Joined up thinking for the Irish Left
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Reply to Anthony Coughlan on CPI book
history and heritage |
Wednesday February 20, 2013 10:07 by Matt Treacy
Regarding Anthony Coughlan’s latest attempt to denigrate my books.
The books stand on their merits and I have no need to repeat what is in them. They stand or fall on their own merits. However a number of points in Coughlan’s ‘review’ do need to be addressed.
First of all, the production issues relate to a small number of books sold at the time of the launch. All of these have been corrected and the index is now fully accurate.
He claims the book is ‘thoroughly nasty’. I take it that is a reference to it’s critical analysis of the pro-Soviet Communist movement. I make no more apology for being anti-Stalinist than I do for being anti-Nazi. It is also clear that one of the features of the CP book most upsetting to the inheritors of Irish Stalinism is its exposé of the dishonesty and intellectual gymnastics that were employed to justify the Stalin/Hitler Pact between 1939 and 1941.
A Pact broken, not by the Stalinists but by the Nazis. The same applied to their dogged defence of Soviet foreign policy over the entire period up to the collapse of the USSR.
Contrary to Coughlan’s claim, the book is almost entirely based on original records, including those of the CP itself, and certainly does not rely on ‘Government Ministers’ ‘MI5’, the ‘Catholic Standard’ or fascists for its analysis of Communism during the period under review. The historical is quite clear in regard to the horrors visited on the world by Stalinism and its off-shoots.
It is also clear that Communist Party policy during the period under review was first and foremost a function of Soviet foreign policy. Ample eveidence, some of it quoted in the book, exists to prove Soviet interest in opposing British membership of the EEC, including substantial funding for the CPGB campaign.
That is not to deny that there were genuine reasons for opposing the EEC and Irish republicans were the first to do so. That was a significant factor in persuading the Irish Communists to alter their attitude towards the republican movement after Lemass had applied for membership. That was during the 1956-1962 IRA ‘border campaign’ which the Communists had resolutely opposed and had been disparaging of the republicans until the EEC application once again made them an attractive ‘ally’. All of that is dealt with in both books.
In relation to Greaves, the record clearly shows that he was a member of the CPGB International Department and it was in that capacity that he ran the Connolly Association, and attempted, with a degree of success to influence political events in Ireland through those who shared his position, and indeed his membership of the Communist Party, either in Britain and/or in Ireland.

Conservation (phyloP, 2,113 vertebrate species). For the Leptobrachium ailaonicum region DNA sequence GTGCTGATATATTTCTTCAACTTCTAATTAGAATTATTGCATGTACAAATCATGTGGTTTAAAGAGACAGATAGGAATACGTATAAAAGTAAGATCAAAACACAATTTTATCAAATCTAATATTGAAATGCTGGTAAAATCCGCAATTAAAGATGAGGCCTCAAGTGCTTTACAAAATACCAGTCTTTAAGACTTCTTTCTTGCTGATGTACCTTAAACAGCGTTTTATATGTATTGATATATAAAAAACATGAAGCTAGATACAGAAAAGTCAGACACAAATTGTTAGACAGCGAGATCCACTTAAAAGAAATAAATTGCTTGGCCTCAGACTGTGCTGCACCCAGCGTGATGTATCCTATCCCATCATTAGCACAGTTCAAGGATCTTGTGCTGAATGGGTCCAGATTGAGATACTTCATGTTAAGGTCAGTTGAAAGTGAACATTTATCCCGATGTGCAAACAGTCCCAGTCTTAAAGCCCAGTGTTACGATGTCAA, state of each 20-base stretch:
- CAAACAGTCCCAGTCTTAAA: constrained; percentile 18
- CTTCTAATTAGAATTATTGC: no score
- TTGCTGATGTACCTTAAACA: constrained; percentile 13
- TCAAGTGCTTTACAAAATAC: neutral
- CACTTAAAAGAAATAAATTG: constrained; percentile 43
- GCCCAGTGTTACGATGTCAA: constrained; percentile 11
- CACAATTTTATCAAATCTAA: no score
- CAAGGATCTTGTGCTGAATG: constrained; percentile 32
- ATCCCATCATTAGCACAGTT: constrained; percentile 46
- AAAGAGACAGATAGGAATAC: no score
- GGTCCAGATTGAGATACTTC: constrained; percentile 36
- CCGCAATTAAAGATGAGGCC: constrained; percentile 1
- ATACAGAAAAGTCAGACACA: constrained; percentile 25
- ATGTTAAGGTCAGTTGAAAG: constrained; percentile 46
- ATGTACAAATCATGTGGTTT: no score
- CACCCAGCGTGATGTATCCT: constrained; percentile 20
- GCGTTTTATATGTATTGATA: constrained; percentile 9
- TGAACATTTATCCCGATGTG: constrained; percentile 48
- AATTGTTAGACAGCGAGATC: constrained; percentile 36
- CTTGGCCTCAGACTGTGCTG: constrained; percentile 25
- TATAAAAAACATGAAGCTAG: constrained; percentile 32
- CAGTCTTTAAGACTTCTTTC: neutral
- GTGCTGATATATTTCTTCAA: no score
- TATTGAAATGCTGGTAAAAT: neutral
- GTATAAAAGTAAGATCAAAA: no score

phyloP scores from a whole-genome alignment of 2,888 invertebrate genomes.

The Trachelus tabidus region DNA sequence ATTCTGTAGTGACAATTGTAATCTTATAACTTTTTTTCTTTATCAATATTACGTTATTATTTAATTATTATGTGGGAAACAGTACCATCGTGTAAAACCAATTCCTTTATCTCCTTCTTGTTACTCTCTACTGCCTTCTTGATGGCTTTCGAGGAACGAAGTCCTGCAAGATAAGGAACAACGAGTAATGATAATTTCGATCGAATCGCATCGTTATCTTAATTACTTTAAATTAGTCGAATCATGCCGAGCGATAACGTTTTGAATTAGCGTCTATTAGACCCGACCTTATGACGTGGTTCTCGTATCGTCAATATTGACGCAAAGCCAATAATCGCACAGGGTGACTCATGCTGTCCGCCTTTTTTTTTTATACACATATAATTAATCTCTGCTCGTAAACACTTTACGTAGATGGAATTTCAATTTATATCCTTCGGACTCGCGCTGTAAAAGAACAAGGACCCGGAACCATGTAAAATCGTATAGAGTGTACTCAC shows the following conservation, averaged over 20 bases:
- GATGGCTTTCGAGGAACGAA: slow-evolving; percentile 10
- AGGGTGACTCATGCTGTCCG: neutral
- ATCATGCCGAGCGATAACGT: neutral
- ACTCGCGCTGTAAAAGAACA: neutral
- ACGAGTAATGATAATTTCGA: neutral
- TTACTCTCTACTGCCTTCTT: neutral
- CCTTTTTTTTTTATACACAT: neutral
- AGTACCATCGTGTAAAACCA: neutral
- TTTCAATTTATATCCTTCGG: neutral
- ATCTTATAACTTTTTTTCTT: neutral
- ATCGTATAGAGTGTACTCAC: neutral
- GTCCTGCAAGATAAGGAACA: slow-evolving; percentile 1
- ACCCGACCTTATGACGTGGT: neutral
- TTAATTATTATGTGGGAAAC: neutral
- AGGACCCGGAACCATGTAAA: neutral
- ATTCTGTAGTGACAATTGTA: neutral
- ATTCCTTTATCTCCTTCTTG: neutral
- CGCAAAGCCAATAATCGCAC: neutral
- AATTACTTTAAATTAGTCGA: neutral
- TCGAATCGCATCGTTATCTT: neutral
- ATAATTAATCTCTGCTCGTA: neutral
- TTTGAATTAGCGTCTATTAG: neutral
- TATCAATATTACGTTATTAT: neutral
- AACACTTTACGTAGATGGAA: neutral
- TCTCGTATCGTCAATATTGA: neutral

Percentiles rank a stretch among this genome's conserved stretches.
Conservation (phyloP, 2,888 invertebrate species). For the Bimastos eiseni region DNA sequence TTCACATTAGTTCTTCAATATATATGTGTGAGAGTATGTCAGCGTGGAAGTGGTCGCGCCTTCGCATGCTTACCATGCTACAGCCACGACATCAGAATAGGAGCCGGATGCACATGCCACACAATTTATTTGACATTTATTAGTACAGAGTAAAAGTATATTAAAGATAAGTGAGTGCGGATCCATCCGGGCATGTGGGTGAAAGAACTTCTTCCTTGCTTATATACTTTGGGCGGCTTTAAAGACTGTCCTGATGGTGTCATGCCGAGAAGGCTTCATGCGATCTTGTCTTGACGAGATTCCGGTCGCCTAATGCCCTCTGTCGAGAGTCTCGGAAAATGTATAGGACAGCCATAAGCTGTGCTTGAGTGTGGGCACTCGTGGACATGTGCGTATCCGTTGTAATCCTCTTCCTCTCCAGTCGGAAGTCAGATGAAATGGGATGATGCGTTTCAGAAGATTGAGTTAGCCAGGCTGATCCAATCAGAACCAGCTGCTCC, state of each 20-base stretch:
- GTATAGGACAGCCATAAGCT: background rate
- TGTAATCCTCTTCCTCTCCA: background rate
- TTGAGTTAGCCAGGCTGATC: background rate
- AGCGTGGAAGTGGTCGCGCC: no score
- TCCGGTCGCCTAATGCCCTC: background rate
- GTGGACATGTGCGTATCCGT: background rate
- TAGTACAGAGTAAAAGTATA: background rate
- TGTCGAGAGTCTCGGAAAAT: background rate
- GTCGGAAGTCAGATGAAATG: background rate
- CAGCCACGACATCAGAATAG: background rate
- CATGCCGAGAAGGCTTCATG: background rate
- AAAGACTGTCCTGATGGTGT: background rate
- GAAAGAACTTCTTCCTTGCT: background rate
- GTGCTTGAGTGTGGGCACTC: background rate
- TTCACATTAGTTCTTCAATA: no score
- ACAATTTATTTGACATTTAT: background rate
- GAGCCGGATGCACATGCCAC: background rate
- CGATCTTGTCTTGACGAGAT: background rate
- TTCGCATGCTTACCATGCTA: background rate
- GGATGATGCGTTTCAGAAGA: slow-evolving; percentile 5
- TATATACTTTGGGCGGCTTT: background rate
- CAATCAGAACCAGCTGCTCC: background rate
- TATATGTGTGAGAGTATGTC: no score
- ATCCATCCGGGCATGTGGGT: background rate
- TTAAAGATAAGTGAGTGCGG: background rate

The evidence for CPGB control of the CA is extensive and conclusive and is dealt with in the book. Indeed, one of the key debates within the CA during the 1950s – extensively dealt with in the book from CPGB sources – was whether the Association ought to have ‘come out’ as the London Irish branch of the CPGB, or remained, as favoured by Greaves and the CPGB International Department, a covertly controlled Party front organisation.
There was also clearly an intention to create a formal alliance between the republican movement and the Irish Communist movement through a National Liberation Front. That was a contributory factor in the split, and the attempt to maintain that alliance continued after the split with formal and high level contacts between the Official republican leadership and the re-unified CPI. That foundered in the mid 1970s due to a combination of factors that will be dealt with in the second volume.
It is also the case that both Coughlan and Roy Johnston were paid up members of the Irish Workers Party at the same time that Johnston was a member of the IRA Army Council and Coughlan was a leading advisor to Cathal Goulding. Indeed Coughlan might well have become more formally involved, had it not been for a January 1966 Ard Comhairle motion proposed by Tom Mitchell which excluded Coughlan from the Sinn Féin/IRA education department on the grounds that the republican constitution banned members of Communist organisations. That again is a matter of record.
The membership lists in the CPI archives are conclusive. They are clearly IWP membership lists and not as disingenuously claimed, subscription lists for the Party bulletin. I believe that this issue has been put to bed. One of those lists is available on several internet forums and of course the other lists are in the CP archive itself.
I do not need a motive to record historical facts! Indeed the implication of the attacks on me is that I ought to have pretended that the lists did not exist at all. The overlapping membership of key individuals is, however, important and opens up different interpretations of what happened within the republican movement in the 1960s. The evidence is there. People may interpret it as they wish. Some, however, prefer to engage in disingenuous ad hominen attacks on myself rather than engage with the facts.
Finally, I again note Coughlan’s promise to deposit the Greaves journals in a public archive. He has had them for a long time now and, unedited, they would be a valuable contribution to the historical record. Until now, we only have Roy Johnston’s extensive use of extracts to thank for what is clearly a unique insight into the period under review.
Prior discussion at: http://www.indymedia.ie/article/102794